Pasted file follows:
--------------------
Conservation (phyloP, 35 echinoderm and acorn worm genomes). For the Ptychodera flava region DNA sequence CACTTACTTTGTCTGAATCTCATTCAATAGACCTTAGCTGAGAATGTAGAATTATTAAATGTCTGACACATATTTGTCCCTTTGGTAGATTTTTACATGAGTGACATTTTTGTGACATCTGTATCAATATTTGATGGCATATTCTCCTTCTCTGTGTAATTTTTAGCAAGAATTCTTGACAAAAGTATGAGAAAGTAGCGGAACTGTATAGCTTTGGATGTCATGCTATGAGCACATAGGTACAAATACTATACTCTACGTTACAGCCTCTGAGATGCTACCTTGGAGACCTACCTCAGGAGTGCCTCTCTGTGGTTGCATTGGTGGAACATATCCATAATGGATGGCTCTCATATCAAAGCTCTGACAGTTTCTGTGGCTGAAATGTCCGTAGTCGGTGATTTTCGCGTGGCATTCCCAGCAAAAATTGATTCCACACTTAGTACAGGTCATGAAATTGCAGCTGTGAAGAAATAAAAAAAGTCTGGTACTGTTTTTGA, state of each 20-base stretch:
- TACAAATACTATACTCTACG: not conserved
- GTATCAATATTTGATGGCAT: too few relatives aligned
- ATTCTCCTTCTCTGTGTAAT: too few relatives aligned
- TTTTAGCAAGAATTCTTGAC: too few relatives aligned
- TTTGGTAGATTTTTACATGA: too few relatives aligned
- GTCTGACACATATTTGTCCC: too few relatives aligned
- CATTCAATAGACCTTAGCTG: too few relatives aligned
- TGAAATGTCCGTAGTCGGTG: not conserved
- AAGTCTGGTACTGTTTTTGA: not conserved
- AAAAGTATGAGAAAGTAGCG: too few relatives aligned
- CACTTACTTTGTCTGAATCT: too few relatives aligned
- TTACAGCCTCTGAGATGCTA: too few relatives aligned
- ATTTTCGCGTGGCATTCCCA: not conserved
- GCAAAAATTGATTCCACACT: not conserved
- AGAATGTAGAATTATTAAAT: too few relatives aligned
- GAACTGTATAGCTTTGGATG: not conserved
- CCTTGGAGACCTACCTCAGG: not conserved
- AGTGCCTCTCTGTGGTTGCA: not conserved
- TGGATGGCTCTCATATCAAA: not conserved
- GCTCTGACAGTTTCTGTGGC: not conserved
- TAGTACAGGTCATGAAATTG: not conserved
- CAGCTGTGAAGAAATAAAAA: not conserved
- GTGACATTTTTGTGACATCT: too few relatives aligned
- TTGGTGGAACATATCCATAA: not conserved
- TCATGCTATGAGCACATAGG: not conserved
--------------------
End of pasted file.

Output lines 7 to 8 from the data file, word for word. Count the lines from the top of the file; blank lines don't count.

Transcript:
- GTCTGACACATATTTGTCCC: too few relatives aligned
- CATTCAATAGACCTTAGCTG: too few relatives aligned